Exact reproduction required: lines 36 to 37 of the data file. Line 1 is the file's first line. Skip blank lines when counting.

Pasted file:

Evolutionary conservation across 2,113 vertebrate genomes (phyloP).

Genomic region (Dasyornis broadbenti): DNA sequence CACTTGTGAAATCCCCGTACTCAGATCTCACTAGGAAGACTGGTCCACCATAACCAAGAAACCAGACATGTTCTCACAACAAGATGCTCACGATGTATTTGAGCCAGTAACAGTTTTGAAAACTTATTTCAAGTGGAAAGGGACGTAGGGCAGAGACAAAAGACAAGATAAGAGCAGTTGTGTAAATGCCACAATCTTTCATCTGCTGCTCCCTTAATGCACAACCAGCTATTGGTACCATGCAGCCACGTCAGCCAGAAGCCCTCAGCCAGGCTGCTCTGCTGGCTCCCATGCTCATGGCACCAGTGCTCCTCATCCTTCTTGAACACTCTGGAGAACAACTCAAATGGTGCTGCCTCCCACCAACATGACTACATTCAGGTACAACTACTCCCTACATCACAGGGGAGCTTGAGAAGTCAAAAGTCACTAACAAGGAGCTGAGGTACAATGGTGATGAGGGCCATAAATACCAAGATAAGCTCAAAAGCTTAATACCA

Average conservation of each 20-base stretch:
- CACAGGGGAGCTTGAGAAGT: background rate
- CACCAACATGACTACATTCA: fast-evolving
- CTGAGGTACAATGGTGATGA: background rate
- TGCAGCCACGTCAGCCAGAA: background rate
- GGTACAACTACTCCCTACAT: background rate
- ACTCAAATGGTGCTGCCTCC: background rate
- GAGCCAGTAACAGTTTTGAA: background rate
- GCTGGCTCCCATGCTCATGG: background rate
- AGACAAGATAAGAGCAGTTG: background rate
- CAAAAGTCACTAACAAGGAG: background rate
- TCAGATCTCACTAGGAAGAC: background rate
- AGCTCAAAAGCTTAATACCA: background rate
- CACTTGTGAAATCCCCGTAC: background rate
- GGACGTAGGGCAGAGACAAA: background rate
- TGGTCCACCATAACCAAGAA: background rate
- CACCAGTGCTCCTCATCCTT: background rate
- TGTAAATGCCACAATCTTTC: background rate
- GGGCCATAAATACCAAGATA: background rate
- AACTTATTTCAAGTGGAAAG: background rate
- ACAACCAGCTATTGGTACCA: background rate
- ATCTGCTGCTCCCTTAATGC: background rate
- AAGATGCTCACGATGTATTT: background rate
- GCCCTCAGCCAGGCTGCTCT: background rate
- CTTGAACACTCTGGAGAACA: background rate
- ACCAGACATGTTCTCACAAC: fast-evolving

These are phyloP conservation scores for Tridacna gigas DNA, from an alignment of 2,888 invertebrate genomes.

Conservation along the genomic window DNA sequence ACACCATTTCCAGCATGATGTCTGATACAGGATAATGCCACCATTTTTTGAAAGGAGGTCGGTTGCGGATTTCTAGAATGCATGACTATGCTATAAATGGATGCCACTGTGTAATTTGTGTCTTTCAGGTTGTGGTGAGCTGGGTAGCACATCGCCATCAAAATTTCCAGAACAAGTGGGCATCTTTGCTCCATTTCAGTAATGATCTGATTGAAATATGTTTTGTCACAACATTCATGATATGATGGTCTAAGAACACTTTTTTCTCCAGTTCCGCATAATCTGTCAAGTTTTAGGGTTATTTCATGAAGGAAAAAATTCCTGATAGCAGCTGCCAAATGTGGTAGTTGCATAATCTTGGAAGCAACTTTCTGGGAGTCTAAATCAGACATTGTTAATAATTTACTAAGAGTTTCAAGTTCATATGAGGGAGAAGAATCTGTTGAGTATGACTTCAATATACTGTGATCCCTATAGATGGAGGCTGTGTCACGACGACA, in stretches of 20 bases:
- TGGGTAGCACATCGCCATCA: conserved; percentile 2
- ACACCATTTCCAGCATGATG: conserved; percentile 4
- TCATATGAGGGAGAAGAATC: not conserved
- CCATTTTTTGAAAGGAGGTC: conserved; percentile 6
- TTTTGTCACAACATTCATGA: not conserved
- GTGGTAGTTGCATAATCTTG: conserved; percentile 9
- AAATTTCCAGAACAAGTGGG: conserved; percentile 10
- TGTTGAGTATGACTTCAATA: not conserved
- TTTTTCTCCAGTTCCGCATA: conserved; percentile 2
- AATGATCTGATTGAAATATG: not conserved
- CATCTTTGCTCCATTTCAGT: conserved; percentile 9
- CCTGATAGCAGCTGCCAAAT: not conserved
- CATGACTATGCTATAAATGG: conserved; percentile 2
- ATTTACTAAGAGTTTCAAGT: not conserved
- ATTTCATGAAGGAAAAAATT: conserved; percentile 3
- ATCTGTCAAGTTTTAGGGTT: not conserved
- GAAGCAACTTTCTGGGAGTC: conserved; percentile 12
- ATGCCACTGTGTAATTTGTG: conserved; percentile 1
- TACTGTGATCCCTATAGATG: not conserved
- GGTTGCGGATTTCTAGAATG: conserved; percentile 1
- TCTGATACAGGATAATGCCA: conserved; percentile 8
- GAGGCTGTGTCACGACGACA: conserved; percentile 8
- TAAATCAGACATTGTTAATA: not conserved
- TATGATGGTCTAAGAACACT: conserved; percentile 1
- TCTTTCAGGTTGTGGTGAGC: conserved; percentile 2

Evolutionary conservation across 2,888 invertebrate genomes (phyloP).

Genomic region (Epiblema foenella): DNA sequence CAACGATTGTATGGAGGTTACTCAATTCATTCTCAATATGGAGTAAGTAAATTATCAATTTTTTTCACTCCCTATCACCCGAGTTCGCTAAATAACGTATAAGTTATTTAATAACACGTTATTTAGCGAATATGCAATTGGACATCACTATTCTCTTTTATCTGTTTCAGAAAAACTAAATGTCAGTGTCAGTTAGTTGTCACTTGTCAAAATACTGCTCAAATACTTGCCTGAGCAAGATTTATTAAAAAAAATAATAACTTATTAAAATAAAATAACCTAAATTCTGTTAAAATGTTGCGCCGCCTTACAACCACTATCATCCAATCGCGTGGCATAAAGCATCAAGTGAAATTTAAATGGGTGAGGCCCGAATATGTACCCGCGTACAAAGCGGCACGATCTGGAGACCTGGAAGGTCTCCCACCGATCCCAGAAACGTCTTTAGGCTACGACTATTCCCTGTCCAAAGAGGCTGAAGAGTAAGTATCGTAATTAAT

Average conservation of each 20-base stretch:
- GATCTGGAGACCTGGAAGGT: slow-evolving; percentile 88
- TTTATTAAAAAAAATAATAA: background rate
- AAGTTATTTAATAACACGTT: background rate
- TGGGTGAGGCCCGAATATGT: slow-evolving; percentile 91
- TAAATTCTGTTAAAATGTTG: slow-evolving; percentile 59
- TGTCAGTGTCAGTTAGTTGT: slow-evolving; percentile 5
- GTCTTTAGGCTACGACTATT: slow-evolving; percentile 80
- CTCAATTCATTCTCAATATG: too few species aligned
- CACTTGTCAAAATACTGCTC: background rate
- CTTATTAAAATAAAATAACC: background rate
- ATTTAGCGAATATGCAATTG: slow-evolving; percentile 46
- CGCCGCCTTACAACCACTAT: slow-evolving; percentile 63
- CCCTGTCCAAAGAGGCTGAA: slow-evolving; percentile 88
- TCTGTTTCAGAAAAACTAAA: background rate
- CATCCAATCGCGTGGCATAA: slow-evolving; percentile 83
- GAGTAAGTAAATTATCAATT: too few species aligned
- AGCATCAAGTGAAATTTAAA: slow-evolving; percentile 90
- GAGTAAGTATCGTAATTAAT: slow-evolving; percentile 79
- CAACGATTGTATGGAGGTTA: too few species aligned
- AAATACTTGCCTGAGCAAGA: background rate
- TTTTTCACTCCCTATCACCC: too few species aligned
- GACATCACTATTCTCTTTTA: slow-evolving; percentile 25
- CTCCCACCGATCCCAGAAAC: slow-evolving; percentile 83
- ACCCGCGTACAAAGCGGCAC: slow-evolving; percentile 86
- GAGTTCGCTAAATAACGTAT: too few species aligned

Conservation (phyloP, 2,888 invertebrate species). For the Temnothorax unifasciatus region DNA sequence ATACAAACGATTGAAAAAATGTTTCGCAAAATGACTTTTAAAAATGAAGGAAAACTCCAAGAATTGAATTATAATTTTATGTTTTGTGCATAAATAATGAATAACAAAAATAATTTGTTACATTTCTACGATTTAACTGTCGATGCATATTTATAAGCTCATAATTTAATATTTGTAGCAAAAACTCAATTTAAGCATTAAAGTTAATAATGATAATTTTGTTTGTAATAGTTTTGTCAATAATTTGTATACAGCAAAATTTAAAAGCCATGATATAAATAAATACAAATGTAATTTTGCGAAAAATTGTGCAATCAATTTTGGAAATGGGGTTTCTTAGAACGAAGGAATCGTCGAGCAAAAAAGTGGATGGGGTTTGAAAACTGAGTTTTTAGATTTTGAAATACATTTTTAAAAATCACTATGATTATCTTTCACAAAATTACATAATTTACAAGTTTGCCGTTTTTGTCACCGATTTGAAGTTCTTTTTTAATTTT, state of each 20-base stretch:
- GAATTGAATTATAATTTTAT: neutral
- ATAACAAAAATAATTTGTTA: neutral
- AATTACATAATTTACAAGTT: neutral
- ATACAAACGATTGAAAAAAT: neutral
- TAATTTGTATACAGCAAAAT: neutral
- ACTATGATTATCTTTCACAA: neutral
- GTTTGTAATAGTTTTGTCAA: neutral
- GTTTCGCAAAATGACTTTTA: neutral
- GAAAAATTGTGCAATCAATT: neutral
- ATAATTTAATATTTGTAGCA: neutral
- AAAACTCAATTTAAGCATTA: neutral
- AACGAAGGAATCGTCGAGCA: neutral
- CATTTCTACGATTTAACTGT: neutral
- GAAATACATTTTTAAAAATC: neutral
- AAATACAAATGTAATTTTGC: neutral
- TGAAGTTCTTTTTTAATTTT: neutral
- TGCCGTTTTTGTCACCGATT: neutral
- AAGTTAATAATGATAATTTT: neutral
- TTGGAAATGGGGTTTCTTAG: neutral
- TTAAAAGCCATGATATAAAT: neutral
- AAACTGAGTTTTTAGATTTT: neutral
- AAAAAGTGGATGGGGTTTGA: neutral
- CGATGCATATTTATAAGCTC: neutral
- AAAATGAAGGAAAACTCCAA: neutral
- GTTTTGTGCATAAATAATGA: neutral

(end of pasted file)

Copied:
- GTGGTAGTTGCATAATCTTG: conserved; percentile 9
- AAATTTCCAGAACAAGTGGG: conserved; percentile 10